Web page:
New Galway Ladies Football boss Gerry Fahy is excited about the potential that exists in the panel.
Last week Fahy, who was involved in a coaching capacity in 2021, succeeded Timmy Rabbitt as the manager and is adamant that Galway can continue to make progress.
“I'd like to acknowledge my predecessor, Timmy Rabbitt, and all of the great work he did over the last number of years with his management team,” Fahy says about his Oranmore-Maree colleague. “He definitely raised the standards and hopefully we will now be able to carry on in that vein. Definitely with my experience being involved I think there is great potential with everyone onboard.”
In recent years several emerging players have graduated into the Galway set-up with Fahy adamant that further development can take place.
“I think so, I know they were very disappointed to lose the All Ireland two years ago,” Fahy responds.
“Then unfortunately 2020 didn't just quite end up the way we wanted it to. They still gained the experience of playing at that level, and I think that will stand to them going forward.
“To be honest the thing that really stands out is the commitment of the players.
“I'd say you had almost 100 per cent attendance at training all of the time. When they play, they really go at it, giving their best at all times. That is the most encouraging aspect and would entice me to be involved with them.”
Fahy’s brother, PJ, guided Galway to All Ireland glory in 2004 so a strong family link continues.
“It is nice to get back and it is time to shut him up because I have been listening to him since 2004,” Fahy laughs.
“I don't have that title in my hand so maybe I will get a chance to put that record straight."
A similar blend of youth and experience means comparisons can be drawn with the 2004 crop according to Fahy, who is thrilled to have Annette Clarke as a selector.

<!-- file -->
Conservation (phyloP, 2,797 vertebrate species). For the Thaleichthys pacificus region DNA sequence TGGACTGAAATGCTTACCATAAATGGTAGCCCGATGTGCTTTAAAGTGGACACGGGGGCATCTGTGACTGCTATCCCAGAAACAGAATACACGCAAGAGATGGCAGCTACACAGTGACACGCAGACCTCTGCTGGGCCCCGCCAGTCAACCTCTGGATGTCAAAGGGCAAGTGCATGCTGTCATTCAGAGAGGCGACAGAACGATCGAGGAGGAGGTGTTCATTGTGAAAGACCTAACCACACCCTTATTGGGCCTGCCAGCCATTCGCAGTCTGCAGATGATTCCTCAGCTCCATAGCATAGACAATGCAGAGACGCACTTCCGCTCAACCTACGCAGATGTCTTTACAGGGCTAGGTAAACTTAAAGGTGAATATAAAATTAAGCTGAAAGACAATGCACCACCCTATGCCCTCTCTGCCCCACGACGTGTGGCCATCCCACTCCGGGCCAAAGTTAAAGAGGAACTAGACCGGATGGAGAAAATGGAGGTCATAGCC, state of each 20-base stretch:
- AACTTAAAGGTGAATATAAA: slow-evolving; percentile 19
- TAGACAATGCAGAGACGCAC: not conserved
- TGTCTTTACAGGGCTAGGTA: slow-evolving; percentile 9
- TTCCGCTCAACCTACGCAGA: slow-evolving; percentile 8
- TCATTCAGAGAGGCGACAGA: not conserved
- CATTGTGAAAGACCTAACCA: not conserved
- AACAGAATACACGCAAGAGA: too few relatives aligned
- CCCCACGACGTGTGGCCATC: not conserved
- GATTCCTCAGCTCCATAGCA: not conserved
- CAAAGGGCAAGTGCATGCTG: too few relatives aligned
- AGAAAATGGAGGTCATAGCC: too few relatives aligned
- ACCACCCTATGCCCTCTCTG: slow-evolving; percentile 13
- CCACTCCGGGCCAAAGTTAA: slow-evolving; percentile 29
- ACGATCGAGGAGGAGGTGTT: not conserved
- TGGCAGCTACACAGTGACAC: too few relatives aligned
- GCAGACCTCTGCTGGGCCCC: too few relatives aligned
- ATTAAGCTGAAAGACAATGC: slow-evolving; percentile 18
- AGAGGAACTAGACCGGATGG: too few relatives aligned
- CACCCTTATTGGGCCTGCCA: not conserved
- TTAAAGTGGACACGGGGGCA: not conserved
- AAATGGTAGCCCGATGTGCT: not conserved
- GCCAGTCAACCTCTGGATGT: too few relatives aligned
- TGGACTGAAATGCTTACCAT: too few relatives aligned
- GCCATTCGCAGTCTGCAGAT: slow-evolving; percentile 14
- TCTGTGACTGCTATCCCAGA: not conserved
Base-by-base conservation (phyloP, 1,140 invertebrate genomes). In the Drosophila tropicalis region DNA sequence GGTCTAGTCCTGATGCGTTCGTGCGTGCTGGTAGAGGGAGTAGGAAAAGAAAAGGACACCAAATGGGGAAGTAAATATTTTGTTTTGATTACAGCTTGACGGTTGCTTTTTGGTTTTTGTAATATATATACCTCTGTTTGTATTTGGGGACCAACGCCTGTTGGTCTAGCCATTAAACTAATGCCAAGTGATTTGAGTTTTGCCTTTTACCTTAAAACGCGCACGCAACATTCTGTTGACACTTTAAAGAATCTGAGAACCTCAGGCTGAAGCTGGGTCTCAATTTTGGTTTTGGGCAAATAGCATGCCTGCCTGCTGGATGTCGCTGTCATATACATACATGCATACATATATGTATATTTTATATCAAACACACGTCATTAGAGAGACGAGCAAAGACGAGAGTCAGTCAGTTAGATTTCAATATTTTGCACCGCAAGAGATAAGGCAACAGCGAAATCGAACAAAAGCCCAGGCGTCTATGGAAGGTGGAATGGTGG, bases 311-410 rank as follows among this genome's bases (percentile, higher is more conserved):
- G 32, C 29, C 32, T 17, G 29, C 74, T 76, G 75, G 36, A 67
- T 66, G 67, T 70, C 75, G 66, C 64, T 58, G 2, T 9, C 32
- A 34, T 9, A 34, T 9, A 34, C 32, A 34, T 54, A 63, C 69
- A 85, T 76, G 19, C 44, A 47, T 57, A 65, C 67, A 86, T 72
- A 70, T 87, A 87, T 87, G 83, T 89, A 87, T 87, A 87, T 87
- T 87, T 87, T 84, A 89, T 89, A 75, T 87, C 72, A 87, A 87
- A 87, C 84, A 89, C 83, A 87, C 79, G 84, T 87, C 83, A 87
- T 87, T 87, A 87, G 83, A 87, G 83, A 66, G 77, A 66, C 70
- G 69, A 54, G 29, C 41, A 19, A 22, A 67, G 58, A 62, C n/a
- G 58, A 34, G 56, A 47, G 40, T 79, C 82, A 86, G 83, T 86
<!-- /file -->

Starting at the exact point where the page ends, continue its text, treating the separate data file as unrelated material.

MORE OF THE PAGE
"In fairness I remember following that team and it is great we have Annette as a link from that team," Fahy adds. She was the captain, and I think she will bring a huge, huge value to the group too.
“I was talking to PJ the other day, he was remarking about how Niamh Fahey came in when she was quite young. They had some of the minor and under 16 teams in the previous few years so there was a nice mix which gelled in nicely. Obviously they had a good backroom team too, I remember John O'Connell and Richie Bowles being very prominent too.
"Everything gelled for them, they played some attractive football, and won a great final.”
Fahy has stitched a strong backroom together featuring Clarke, Kieran Collins, Maghnus Breathnach, David Mannion, Declan Burke, John Reddington, and Brian Rodgers.
“I think that is the key thing about the coaching, that is our job realistically,” Fahy says about the importance of nurturing talent.
“It is to look at players, on an individual basis and then as a group, to see what areas need to be identified to improve. We have to come up with solutions and then to carry them out. Declan, Kieran, Annette, David Mannion, who will be looking after the fitness, Maghnus and Brian. Everyone will be playing a part.”
The pride associated with managing a Galway outfit is not lost on Fahy. “Absolutely not, it is a tremendous honour and I'm delighted to have it,” Fahy replies.
“I will take it seriously, I know the players are putting their careers in our hands, we will take that very responsibly.
"We will do our utmost to do everything we can to make them the best they can be. I'd like to appeal to everyone in Galway, no more than my counterparts in hurling, camogie, and Gaelic Football.
“They are a Galway team, they are really going to commit themselves, and I'd like everyone to get behind them, to give them as much support as possible.”